Januvia as a Means of Controlling Blood Sugar
Januvia, manufactured by Merck & Co, showed annual sales in 2011 of $3.3 billion
dollars. When combined with its sister drug, Janumet, that number reached $4.7 billion
in 2011. The Januvia diabetic drug—also sold in a combination pill with metformin,
called Janumet—was developed as a means of controlling blood sugar in those
patients with type 2 diabetes when used in combination with diet and exercise. Januvia
works by targeting the natural body system to help regulate glucose by affecting
the pancreatic beta and alpha cells in the pancreas.
Januvia inhibits an enzyme known as DPP-4 (dipeptidyl peptidase-4) which is produced
in the gut following a meal and is responsible for breaking down incretins—hormones
which tell the pancreas to produce more insulin and tell the liver to stop producing
blood sugar. When DPP-4 is inhibited, the amount of incretins rises, causing the
body to produce more insulin and reduce blood-sugar.
Januvia Safety Problems
The medication found in Januvia and Janumet—Sitagliptin—has been linked
to acute pancreatitis, pancreatic cancers and other serious medical issues. Januvia
safety problems surfaced relatively soon after the drug was marketed. Januvia gained
FDA approval in October, 2006, and by February, 2009, had received 88 post-marketing
cases of acute pancreatitis. Of those 88 patients, 19 developed pancreatitis within
30 days of when they began taking Januvia.
A study published in the medical journal, Gastroenterology, in 2011 definitively
linked the use of Januvia with an increased risk of pancreatic cancer and pancreatitis.
Researchers found that Januvia and Janumet patients had six times the increased
risk of pancreatitis and 2.7 times the risk of pancreatic cancer. Results from a
smaller study of organs from diabetic patients treated with Januvia showed an increase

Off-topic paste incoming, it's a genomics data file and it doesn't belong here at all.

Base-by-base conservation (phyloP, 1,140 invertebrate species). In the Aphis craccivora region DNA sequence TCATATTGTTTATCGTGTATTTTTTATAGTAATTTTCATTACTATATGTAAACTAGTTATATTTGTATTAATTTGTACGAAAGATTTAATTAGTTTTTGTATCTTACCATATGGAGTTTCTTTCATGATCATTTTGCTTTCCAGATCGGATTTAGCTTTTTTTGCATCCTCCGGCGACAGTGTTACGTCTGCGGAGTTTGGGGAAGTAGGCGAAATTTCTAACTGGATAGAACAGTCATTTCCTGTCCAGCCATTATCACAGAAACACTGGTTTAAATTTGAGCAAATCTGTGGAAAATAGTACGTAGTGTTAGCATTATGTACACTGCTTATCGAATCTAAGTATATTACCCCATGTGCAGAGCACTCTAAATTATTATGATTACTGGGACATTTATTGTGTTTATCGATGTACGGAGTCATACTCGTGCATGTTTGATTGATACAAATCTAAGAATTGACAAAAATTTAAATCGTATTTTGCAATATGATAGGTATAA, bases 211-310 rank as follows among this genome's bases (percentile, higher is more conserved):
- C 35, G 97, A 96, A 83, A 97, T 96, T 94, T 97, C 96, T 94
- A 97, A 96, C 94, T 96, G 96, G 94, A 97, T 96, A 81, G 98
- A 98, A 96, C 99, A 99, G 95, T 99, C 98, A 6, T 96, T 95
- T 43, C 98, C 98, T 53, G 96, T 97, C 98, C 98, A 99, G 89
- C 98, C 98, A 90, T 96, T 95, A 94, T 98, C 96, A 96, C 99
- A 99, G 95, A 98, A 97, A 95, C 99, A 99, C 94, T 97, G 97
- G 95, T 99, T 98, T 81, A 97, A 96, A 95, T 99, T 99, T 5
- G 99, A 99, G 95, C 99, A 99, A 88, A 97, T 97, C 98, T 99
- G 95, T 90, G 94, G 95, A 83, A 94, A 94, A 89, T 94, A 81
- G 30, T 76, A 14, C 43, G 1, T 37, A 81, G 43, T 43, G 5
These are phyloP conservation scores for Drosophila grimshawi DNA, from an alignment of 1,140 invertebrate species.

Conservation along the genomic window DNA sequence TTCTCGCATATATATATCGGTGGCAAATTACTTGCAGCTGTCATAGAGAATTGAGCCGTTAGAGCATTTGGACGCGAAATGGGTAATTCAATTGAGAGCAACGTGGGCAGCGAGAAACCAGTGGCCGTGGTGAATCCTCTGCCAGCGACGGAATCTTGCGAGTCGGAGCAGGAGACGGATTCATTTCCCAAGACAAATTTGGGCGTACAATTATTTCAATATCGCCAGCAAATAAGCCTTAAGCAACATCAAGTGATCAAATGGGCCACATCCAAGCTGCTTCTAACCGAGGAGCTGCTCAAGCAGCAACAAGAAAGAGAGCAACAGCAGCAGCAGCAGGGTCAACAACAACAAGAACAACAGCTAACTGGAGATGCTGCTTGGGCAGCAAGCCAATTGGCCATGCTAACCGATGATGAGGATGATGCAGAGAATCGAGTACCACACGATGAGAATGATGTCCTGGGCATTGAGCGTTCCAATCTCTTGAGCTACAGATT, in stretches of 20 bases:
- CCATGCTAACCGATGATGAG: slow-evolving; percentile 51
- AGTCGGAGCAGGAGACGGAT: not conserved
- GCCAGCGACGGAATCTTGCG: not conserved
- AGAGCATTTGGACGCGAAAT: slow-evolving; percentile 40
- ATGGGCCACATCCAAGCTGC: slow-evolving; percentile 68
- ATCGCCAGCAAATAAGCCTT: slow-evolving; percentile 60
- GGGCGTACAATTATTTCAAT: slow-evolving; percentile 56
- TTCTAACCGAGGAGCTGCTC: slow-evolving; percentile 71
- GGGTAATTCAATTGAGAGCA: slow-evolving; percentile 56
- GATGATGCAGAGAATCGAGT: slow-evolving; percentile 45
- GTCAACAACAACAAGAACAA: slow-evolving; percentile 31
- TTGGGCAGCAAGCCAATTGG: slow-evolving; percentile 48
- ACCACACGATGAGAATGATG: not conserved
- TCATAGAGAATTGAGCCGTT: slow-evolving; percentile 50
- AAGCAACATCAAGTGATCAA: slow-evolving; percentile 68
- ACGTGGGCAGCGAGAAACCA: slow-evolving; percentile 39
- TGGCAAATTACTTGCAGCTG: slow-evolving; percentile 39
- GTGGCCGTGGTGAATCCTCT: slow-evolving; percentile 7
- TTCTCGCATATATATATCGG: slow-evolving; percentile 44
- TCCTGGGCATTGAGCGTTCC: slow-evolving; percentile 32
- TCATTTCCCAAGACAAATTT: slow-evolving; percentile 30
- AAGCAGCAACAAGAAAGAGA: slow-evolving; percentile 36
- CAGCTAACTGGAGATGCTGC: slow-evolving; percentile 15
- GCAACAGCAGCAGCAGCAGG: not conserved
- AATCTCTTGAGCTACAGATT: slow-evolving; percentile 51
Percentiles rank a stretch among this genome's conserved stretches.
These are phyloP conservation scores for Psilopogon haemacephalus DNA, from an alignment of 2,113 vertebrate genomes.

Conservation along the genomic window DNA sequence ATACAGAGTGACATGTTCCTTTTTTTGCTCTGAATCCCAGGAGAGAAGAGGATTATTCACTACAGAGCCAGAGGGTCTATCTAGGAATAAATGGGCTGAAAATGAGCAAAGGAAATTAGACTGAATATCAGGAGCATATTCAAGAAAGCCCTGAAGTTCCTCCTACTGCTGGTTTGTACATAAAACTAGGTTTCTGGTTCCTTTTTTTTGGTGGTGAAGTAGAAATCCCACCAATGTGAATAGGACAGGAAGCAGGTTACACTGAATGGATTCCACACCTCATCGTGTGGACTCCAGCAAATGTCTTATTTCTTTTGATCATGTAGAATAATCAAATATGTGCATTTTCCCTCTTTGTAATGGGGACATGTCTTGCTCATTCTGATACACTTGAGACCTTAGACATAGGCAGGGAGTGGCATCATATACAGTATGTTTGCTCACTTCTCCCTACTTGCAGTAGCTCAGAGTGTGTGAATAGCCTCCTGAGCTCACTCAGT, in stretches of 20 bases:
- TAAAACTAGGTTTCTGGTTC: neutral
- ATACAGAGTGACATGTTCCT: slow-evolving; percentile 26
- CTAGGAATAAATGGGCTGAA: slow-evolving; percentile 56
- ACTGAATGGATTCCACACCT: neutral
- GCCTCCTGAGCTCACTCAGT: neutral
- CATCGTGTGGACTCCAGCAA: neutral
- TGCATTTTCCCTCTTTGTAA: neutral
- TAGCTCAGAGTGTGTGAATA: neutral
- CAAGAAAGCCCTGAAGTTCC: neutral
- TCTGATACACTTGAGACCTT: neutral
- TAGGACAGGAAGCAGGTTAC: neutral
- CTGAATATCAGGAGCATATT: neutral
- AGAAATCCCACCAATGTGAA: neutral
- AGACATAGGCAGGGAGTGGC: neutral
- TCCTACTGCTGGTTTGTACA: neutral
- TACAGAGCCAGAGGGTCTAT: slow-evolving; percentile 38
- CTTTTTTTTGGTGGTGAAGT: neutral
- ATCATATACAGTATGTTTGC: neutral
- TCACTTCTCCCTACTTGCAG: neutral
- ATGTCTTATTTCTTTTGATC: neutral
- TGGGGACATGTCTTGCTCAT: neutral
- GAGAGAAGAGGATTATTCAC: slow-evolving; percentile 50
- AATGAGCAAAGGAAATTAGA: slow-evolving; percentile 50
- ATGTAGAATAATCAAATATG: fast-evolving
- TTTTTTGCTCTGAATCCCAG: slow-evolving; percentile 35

in beta cell mass and pancreatic mass which potentially increases the risks of developing
pancreatic cancer. A more recent study, reported in JAMA Internal Medicine in February,
2013, showed those taking Januvia had approximately double the rate of developing
Symptoms of acute pancreatitis include severe abdominal or back pain accompanied
by nausea, vomiting, tenderness or swelling of the stomach, fever and chills. Researchers
analyzed insurance records and found that patients hospitalized with pancreatitis
were twice as likely to be using Januvia as compared to diabetics who did not develop
pancreatitis. The risk of Januvia pancreatitis is believed to be roughly double
among patients taking the drug and because of this, the FDA flagged pancreatitis
cases among Januvia patients in 2009. Dr. Edwin A. M. Gale, professor of diabetes
medicine in England commented on recent Januvia data published in the British Medical
Journal stating that we should be very worried about the link between Januvia and
pancreatitis as “All forms of pancreatitis, clinical or subclinical predispose
to carcinoma of the pancreas.” Dr. Gale categorized the number of reports
of pancreatitis associated with Januvia and other similar diabetic drugs as reaching
Januvia Pancreatic Cancer
Pancreatic cancer is the fourth leading cause of cancer death for both men and women
and is considered one of the deadliest types of cancer. Nearly 45,000 Americans
will be diagnosed with pancreatic cancer each year and 38,000 will die from it.
The pancreas is a fairly large organ located in front of the spine and behind the
stomach. The function of the pancreas is to make insulin which regulates blood sugar
levels and to make enzymes which are released into the intestines to aid the body
in absorbing fats as well as breaking up proteins and carbohydrates.
Pancreatic cancer is difficult to diagnose, and, unfortunately, it is often diagnosed